How to buy your first home in Ireland: The three hurdles to overcome

Despite the challenges, many are succeeding — more than 14,000 mortgages were drawn down in the second half of last year

How can potential homebuyers clear all the hurdles and eventually end up buying?

It has become more difficult over recent years, with the average age at which people buy their first house rising to 39 — it was below 30 in the early 2000s — or into the early 40s for people buying on their own.

As prices have bounced back from the financial crash, and surged after Covid, many have simply been priced out. The latest figures from the banking sector show that the average income of a first-time homebuyer purchasing a new house is more than €90,000, while in Dublin the figure is more than €100,000. These are figures for household income, which is generally the salaries for two people in a household. Most first-time buyers are two people on decent incomes.

Despite the challenges, many are succeeding — more than 14,000 mortgages were drawn down in the second half of last year, just below the 2007 record and the Government is trumpeting that 400 or so people are now buying a new home each week.


There are clear signs of longer-term strain in the market, going beyond the increasing age of first-time buyers, driven by social trends as well as economic necessity. The census results this week show that the proportion of owner-occupied dwellings has fallen from 70 per cent to a still-high 66 per cent over the last 11 years. Since 2016, there was a 1 per cent fall in houses owned with a mortgage and an 11 per cent rise in those owned with no mortgage. At one end of the market, younger people are scrambling to get on board; at the other, the older generation is paying off its loans and seeing its wealth rise as house prices rise.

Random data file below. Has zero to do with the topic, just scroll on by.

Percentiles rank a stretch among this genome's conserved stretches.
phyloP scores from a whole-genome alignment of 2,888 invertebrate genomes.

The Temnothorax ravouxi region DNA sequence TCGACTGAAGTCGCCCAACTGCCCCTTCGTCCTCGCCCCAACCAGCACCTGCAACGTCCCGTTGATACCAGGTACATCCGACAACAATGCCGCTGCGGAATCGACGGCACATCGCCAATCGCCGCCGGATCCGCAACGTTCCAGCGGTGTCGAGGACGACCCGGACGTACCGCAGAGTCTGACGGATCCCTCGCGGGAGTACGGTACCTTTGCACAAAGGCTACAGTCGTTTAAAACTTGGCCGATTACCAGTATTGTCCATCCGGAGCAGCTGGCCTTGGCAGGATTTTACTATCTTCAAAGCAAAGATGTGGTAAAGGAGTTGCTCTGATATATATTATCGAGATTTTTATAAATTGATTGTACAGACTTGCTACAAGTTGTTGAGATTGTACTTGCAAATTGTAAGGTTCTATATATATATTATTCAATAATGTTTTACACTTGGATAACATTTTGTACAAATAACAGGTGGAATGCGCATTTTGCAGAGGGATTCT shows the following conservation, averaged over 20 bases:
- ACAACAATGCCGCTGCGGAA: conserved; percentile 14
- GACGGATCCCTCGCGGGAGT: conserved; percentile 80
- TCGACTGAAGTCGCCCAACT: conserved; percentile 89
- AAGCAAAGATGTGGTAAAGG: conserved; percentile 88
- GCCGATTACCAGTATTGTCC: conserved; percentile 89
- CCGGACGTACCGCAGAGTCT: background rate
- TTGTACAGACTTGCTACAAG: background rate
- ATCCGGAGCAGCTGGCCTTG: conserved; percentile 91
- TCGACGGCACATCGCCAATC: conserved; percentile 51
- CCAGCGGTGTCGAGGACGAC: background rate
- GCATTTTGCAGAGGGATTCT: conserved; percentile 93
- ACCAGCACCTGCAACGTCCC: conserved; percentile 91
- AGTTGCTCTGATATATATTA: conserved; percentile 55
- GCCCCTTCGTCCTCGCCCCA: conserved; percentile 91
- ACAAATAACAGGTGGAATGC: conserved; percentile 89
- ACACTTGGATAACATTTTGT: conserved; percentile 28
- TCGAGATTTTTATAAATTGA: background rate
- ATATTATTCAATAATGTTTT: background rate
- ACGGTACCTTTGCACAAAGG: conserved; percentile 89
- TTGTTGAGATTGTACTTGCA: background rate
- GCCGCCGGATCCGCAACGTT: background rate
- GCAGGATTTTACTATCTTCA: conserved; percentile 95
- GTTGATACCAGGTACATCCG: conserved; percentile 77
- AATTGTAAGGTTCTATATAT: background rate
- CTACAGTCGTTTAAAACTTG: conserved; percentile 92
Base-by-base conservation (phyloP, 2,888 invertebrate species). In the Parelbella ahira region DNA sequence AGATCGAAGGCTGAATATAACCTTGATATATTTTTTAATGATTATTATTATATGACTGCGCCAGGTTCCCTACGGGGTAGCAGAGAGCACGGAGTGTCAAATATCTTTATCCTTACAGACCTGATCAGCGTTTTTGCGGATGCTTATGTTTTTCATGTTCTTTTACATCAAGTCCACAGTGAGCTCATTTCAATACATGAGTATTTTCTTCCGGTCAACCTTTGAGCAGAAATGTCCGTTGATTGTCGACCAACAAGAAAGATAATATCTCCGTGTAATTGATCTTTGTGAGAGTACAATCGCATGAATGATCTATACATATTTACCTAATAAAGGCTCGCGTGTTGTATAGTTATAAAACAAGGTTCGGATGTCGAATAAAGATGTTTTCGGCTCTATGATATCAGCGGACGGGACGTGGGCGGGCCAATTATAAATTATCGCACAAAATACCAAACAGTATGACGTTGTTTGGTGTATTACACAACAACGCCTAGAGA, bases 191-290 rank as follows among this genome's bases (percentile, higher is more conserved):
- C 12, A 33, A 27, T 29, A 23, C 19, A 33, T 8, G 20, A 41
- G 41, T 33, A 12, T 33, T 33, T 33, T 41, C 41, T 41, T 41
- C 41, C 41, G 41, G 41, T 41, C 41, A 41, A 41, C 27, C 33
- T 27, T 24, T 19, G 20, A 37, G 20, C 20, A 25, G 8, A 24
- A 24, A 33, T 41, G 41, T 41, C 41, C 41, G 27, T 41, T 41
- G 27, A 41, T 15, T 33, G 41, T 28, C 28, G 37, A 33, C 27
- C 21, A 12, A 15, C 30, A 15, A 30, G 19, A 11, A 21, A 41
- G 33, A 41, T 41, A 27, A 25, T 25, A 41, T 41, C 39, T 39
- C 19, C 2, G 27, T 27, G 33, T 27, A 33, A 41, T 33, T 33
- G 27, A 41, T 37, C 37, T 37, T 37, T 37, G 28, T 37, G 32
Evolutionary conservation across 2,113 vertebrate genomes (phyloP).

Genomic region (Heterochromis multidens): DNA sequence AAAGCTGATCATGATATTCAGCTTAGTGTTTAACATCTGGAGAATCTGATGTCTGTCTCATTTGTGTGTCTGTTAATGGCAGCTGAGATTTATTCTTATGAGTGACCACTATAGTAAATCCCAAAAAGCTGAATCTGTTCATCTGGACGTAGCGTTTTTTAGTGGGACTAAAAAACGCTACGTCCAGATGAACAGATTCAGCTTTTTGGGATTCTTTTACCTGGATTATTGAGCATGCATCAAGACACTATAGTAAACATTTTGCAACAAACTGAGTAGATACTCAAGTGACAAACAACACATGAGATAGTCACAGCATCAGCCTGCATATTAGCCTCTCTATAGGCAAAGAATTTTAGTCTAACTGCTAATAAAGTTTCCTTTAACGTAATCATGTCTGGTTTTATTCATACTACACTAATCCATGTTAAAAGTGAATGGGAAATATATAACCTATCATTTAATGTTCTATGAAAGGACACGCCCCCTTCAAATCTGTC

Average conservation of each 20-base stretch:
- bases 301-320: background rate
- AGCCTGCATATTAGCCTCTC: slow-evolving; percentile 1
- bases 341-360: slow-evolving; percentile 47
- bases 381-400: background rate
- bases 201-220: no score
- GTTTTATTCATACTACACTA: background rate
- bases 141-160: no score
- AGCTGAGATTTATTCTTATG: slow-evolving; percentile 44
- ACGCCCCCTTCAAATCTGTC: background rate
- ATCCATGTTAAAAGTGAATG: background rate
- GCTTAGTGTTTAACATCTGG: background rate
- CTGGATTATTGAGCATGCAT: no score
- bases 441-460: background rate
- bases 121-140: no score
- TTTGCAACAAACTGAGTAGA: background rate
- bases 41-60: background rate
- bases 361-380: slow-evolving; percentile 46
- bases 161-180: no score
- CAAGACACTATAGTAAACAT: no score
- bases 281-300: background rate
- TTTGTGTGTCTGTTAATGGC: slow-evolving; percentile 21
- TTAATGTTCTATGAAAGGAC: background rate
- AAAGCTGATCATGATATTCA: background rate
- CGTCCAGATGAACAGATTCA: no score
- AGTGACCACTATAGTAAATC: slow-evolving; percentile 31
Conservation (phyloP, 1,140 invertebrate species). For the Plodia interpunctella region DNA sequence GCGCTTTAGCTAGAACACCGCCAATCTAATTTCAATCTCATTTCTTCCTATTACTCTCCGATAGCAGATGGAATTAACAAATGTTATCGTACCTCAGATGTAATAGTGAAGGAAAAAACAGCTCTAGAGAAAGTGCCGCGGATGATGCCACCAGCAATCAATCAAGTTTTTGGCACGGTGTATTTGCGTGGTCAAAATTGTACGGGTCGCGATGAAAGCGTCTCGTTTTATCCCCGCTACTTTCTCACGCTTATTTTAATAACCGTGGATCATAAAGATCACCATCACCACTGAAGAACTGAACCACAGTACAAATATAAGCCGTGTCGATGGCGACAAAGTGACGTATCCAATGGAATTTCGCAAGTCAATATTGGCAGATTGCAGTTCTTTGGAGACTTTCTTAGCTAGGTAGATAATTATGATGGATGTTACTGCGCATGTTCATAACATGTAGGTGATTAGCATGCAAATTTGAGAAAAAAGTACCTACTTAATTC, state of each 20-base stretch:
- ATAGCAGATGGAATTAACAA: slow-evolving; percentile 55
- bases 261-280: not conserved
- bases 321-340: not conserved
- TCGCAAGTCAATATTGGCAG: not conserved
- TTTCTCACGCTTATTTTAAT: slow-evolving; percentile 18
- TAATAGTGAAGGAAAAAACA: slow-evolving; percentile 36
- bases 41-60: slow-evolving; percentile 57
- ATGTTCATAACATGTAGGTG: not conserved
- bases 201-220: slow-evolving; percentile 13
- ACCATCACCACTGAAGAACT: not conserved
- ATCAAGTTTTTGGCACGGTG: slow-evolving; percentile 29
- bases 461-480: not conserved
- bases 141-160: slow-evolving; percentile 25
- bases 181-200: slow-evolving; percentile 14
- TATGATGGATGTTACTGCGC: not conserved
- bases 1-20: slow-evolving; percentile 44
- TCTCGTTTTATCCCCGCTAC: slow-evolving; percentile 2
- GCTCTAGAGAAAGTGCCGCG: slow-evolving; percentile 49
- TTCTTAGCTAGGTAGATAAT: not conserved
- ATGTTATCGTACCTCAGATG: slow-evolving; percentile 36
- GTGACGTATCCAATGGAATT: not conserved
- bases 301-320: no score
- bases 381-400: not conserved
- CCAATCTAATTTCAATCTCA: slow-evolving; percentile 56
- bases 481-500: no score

The census figures also show the average house size in Ireland rising to 2.74 people — the average in more advanced European countries would be closer to two people per house, meaning that in Ireland there are tens of thousands of the “frustrated stuck” — people living at home or in shared rented accommodation who cannot afford to move out or move on. So what are the key hurdles for today’s potential buyers?

Hurdle one: saving for the deposit

A deposit of 10 per cent minimum is required for first-time buyers. Saving €30,000-plus is not easy and typically takes some years. However, mortgage broker Michael Dowling says that far from the reputation many older people have of the spendthrift youth, those wanting to buy show “impressive discipline”, often saving between 12 per cent and 15 per cent.

“In most cases, the deposit is not the major barrier,” he says.

The exception is those in the rental market, particularly on newer leases which could involve monthly rent of €1,500 or more. Many of these are relying on family support, he says, and simply do not have the ability to save.

“Parental love is alive and well,” says Karl Deeter, chief executive of, as evidenced in financial support for children to get their first home, drawn from the record savings now in Irish bank accounts. This is often needed by renters who are now facing an effective “tax for having the wrong tenure type”, he says. “Not everyone has parents to help fund them.”

“In the past it was always cheaper to rent,” one frustrated would-be buyer, Paul, now in his 40s and single, told The Irish Times. “But now because rent is so high I am left with no spare money to save for a deposit.”

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There is one potential way out of the deposit dilemma for renters and others struggling to save, at least in relation to buying a new home. The State’s Help-to-Buy scheme is a tax refund of up to 10 per cent of the purchase price or €30,000, whichever is lower. This can help buyers get over the deposit hurdle, though only for new homes and not second-hand properties. Generally, banks will accept that having paid rent over a period is evidence of loan repayment ability but those not renting would need to have a strong savings record. The scheme is only available for first-time buyers of new homes valued at less than €500,000.

Hurdle two: getting the mortgage

First-time borrowers can now generally borrow up to four times their income. The average earnings of €91,000 for a first-time buyer of a new home, as stated in the recent Banking and Payment Federation of Ireland figures, is no accident. Given average new house prices faced by mortgage purchasers of €375,000 shown in the survey, it is difficult to save a deposit and secure approval for the required loan on lower income, though State supports can help in some cases.

A buyer with an income of €80,000 could just about make it to the €375,000 new home average, with assistance from the Help-to-Buy scheme. Any lower makes it impossible unless the buyer qualifies for, and wants to avail of, the new State shared equity scheme which we will look at below.